There is another point concerning which a person must "take counsel within his soul."1, 2 It is possible that a person may carry out his Divine service in a desirable manner, both with regard to his intellectual achievements and his emotional development and therefore his spiritual feelings are consciously expressed. Moreover, they are not mere fantasy, but genuine love and fear that impact his observance of the Torah and its mitzvos.3 He knows the mystic intent (kavanah) associated with the mitzvos and is aware of the spiritual energies drawn down through the observance of the mitzvos. For example, his Divine service of tzedakah draws down the vector of Divine kindness. His Divine service of might, [acting according to the dictates of judgment]4 as reflected in the verse,5 "You brought about judgment… in Yaakov," draws down the vector of Divine might. And his study of the Torah, which reflects the middle vector of Divine service, draws down the middle vector6 from Above. In carrying out all the above, his Divine service fulfills the charge: "And you shall serve G‑d your L‑rd."

The expression "G‑d your L‑rd," Havayah Elokeichem, implies that Havayah, the aspect of G‑d that is past, present, and future as onerecycle 26 — and on a higher level, the aspect of Havayah that transcends Seder HaHishtalshelus, the chainlike progression of spiritual existence — becomes Elokecheichem (your L‑rd), i.e., your strength and your vitality.7 Nevertheless, even on such a level, one must be careful not to feel satisfied with his Divine service. For then, he will remain stationary; he will not proceed any further in his Divine service.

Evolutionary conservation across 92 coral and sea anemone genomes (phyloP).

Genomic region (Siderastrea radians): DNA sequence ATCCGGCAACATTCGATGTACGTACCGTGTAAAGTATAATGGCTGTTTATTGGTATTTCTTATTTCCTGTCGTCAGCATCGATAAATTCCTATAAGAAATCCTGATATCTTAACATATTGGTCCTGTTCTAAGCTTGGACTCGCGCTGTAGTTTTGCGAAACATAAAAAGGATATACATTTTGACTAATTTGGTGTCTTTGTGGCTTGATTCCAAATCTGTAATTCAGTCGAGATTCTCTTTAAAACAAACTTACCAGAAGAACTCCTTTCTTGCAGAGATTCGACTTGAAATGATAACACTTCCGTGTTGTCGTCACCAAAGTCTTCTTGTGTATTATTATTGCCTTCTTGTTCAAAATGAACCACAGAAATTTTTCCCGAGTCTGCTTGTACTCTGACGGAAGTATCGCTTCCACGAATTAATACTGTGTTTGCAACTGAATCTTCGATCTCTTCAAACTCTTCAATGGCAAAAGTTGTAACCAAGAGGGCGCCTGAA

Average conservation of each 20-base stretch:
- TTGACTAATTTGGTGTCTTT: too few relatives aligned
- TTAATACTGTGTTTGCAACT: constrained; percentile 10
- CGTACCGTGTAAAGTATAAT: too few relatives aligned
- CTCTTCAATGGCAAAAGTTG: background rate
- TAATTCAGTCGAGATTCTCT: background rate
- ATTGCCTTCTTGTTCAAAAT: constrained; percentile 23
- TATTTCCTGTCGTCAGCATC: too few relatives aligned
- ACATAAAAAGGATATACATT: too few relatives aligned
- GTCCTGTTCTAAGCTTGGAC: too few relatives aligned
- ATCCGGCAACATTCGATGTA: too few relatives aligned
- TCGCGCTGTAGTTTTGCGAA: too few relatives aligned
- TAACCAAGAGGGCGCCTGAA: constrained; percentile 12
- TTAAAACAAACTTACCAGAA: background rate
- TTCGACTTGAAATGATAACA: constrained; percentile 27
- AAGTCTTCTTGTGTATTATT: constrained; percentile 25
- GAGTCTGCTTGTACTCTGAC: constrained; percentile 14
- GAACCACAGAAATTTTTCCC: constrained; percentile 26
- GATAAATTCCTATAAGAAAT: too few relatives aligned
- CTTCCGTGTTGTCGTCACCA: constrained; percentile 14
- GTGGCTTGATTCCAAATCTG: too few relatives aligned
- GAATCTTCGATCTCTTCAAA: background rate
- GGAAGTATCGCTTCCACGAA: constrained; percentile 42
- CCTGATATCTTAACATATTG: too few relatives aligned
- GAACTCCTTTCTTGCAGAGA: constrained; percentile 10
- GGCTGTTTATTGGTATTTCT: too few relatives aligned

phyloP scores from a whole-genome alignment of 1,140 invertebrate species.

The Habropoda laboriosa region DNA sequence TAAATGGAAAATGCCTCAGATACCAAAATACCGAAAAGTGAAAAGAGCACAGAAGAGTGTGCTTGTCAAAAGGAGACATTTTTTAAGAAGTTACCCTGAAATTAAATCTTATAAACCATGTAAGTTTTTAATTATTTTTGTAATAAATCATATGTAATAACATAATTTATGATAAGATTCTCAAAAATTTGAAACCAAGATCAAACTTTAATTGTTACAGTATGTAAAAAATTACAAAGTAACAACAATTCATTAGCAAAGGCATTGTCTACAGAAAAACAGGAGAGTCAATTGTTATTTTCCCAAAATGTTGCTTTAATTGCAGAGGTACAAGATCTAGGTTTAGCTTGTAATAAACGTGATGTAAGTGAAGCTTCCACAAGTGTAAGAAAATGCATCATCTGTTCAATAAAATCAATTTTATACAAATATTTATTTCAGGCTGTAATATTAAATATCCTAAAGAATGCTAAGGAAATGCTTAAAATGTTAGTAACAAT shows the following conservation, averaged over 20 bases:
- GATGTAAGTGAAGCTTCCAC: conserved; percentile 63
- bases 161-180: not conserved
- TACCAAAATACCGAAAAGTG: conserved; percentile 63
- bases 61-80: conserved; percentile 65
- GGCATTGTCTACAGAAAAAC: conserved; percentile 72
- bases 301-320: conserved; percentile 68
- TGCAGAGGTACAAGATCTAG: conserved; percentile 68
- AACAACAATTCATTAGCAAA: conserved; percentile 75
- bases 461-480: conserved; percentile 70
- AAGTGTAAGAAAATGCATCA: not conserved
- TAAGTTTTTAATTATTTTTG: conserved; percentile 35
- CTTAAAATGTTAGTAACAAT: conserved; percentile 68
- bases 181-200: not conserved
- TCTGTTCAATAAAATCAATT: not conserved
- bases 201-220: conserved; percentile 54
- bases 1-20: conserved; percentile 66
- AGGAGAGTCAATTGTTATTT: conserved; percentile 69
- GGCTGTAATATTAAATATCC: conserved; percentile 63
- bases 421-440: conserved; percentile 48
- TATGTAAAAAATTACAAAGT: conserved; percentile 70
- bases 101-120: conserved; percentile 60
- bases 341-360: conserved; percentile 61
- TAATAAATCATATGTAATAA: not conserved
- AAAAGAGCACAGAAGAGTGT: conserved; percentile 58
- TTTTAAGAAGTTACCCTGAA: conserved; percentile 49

Such feelings of self-satisfaction can cause the love and fear that had already been spawned and expressed to cease thriving (the concept of one who loses her young mentioned above). Moreover, even when he is carrying out his Divine service with love and fear, his Divine service will be constrained, restricted by the limits of his self-satisfaction.

This is the implication of the phrase: "There will not be a woman who loses her young or who is barren in your land." "Your land" (ארצך) refers to the concept of will (רצון).8 A person should not feel any self-satisfaction from his Divine service. (Obviously, such an individual should not feel his own personal desires, forthen he would be, as mentioned above, a full vessel that cannot hold anything else. He would not have a receptacle at all, i.e., in the analogy, the barren woman described above.) [However, to fulfill the charge, "There will not be a woman who loses her young," he must also rise above feelings of self-satisfaction.]


The quality that could prevent one's spiritual emotions from thriving is self-satisfaction. This trait will hold a person back from advancing in his Divine service and, indeed, inhibit the love and fear that he has already attained.